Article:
A recent article on Brand Channel remarks on the links between the values of New England writers such as Ralph Waldo Emerson and Henry David Thoreau and some successful brands from that part of the world. Ben & Jerry's, Stonyfield Farm, Burt's Bees and Tom's of Maine all reflect the concerns of such writers with nature, simplicity and stewardship of the land.
I'm not sure you can trace similar links between the writers of Ireland and the brands which have emerged in recent years. I know that various promoters have borrowed lines from our writers to use in marketing material from time to time. For example, Aer Lingus used to have lines of poetry woven into the fabric of their seating at one stage, whilst it seems that every other restaurant in Ireland likes to echo GB Shaw's "There is no sincerer love than the love of food." But that's not quite the same thing. Our popular brands seem to draw on other sources of inspiration.
When you consider the popularity of Irish writing in all parts of the world, it's remarkable that more brands haven't emerged from the tradition. Maybe the breadth of Irish writing doesn't reflect a world-view in the way that the writings of Thoreau and Emerson seem to?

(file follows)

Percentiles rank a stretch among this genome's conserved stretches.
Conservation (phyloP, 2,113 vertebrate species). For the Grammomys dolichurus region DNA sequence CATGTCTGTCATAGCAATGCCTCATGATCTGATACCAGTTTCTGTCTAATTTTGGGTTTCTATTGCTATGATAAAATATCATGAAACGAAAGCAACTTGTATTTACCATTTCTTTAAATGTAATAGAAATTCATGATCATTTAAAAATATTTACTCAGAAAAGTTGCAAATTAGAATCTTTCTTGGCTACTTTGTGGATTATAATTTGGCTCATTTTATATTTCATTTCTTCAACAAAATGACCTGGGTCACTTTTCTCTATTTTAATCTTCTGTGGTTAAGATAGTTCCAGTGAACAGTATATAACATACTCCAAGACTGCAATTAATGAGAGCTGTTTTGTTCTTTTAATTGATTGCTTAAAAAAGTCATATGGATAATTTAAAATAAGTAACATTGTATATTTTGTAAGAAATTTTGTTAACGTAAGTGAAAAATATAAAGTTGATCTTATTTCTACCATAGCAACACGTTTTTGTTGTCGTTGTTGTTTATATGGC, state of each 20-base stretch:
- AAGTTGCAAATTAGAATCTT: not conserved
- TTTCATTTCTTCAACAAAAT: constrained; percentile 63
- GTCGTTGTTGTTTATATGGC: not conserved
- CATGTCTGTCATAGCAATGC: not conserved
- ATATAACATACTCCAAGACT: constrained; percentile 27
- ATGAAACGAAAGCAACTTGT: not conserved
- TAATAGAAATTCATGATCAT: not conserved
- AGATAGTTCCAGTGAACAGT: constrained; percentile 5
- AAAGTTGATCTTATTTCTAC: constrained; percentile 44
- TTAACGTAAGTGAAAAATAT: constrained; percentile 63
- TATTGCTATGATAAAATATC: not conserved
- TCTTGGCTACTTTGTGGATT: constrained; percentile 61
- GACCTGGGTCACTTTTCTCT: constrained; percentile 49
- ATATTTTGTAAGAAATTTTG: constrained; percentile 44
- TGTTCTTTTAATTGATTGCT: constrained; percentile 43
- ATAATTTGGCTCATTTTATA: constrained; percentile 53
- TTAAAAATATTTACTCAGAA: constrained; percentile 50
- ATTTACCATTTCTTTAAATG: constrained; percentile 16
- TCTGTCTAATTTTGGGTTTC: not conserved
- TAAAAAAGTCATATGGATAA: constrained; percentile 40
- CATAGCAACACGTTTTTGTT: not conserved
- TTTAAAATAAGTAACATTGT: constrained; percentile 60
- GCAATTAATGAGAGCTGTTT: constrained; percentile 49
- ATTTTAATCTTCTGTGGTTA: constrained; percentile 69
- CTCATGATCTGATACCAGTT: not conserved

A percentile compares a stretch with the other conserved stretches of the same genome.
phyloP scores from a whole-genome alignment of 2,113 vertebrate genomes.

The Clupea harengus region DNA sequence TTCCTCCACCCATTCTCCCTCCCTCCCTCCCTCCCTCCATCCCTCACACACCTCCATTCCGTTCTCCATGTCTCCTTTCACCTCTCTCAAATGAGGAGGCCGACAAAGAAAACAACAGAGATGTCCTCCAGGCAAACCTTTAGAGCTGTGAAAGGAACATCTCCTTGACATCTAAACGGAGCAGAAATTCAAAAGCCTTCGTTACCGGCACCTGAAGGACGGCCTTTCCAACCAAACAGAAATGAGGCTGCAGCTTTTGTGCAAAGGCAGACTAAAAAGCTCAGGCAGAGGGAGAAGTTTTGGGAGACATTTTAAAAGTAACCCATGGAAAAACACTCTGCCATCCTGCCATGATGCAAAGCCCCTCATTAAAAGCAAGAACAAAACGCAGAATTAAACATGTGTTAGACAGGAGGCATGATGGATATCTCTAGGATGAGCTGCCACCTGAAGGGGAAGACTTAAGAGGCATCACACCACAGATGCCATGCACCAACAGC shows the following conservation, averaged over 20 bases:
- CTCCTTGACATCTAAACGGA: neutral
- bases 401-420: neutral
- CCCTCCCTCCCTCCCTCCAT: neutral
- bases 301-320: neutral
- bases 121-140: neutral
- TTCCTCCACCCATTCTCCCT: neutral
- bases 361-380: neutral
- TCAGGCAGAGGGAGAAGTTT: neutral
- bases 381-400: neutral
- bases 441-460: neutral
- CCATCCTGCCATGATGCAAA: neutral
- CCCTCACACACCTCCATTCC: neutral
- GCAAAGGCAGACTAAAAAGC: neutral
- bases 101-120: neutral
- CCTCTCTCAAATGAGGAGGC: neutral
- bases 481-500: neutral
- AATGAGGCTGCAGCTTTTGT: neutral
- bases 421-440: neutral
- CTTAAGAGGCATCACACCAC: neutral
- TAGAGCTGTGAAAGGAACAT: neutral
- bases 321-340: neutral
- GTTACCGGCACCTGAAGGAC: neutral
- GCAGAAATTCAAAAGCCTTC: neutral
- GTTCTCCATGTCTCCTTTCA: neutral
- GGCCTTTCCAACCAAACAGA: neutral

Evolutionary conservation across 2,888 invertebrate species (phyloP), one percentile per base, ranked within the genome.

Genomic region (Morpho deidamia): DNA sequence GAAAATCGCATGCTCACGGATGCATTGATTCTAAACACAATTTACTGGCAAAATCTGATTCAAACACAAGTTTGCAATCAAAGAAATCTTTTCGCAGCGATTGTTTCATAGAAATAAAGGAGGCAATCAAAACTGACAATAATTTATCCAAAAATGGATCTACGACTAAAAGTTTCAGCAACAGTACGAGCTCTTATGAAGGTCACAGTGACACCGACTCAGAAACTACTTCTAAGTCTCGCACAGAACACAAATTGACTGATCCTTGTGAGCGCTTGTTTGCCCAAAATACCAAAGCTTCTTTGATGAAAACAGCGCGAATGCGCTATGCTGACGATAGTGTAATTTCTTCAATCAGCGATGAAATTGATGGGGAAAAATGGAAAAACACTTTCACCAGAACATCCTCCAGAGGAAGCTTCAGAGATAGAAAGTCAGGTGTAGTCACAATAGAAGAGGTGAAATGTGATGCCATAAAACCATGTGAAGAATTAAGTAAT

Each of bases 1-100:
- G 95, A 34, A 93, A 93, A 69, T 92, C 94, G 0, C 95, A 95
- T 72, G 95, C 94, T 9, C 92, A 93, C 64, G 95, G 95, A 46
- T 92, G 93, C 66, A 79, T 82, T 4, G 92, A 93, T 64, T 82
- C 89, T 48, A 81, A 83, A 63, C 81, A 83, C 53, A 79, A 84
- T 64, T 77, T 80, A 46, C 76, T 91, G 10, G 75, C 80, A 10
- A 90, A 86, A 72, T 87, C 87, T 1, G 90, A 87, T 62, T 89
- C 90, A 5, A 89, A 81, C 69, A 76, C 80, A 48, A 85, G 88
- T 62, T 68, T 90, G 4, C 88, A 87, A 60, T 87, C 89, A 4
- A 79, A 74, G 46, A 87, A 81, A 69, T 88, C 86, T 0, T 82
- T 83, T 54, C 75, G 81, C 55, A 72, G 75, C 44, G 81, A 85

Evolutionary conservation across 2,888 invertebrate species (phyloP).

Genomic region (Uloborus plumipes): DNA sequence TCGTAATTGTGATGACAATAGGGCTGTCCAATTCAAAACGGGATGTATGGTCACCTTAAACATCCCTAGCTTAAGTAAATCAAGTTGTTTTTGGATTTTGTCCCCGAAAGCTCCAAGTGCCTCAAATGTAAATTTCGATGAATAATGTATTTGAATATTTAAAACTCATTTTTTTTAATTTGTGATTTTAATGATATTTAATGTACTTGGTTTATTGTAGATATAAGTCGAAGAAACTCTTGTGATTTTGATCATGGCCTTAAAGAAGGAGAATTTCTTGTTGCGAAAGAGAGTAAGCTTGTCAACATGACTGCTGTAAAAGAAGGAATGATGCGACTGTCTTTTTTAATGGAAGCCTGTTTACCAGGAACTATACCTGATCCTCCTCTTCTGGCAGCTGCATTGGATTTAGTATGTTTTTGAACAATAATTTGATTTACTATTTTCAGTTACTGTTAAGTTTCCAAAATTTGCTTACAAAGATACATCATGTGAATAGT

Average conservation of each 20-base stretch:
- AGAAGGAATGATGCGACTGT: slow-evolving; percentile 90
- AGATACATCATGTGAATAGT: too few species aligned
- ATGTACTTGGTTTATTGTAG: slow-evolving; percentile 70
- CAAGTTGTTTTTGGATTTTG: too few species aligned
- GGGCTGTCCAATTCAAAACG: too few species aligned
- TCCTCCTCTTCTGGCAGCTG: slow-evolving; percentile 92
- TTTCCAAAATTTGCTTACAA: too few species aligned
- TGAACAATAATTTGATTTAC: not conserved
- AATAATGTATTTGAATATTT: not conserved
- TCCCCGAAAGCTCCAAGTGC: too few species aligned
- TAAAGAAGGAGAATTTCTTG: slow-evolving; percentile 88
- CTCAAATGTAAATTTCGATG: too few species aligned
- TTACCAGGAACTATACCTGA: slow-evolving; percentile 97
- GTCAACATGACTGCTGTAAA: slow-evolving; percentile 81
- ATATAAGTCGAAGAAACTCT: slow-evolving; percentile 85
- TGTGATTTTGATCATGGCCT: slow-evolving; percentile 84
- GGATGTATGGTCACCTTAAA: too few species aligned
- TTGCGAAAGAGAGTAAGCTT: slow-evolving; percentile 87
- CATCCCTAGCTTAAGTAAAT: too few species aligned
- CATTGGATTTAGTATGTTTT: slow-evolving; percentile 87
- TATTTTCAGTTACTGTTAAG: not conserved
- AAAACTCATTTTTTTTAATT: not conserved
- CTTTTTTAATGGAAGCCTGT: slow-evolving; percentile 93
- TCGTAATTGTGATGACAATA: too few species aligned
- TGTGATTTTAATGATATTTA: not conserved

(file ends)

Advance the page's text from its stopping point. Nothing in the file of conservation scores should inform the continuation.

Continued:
Or maybe these brands are yet to come? Given the easy eloquence of our tradition, perhaps the recent development of a highly-socialised world of brands means that Irish brands will meld local and global in a way that few others can (with the probable exception of Indian brands which might draw on a similar tradition of celebrating the universal in the particular)?
For businesses working in places where communication is king, this would seem to offer a real opportunity to build brands which might enjoy the same kind of popularity as the brands of New England.
Maybe you know of some that are already headed that way? If so, why not let us know about it.